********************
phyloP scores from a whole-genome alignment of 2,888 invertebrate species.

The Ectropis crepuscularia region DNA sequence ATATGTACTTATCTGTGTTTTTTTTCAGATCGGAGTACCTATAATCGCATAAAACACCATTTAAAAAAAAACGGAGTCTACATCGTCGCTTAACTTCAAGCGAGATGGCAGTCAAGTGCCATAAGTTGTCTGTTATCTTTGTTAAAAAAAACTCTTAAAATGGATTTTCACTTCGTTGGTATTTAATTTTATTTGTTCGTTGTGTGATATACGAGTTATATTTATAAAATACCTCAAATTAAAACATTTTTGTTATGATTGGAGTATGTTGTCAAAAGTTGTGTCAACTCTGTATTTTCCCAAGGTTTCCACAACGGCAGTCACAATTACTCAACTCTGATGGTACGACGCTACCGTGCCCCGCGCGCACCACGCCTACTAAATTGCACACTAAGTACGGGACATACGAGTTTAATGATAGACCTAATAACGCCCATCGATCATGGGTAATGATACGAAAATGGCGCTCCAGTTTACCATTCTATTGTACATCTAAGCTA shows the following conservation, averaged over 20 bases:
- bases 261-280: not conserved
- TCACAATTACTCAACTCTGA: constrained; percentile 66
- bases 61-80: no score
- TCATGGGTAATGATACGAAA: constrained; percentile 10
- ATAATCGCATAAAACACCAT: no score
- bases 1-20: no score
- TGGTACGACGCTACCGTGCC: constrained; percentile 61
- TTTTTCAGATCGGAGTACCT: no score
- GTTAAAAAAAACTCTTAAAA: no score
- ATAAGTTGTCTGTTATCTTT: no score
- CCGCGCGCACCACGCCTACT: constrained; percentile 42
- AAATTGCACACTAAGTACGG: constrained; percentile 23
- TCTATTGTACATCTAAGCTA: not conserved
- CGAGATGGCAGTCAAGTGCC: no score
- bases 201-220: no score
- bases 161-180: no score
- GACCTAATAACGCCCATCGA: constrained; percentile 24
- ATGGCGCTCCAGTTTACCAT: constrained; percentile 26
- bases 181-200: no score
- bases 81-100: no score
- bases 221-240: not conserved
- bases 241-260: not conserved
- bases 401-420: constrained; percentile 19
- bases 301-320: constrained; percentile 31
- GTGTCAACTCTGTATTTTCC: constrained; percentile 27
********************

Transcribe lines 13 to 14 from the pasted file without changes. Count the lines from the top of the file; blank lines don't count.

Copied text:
- CCGCGCGCACCACGCCTACT: constrained; percentile 42
- AAATTGCACACTAAGTACGG: constrained; percentile 23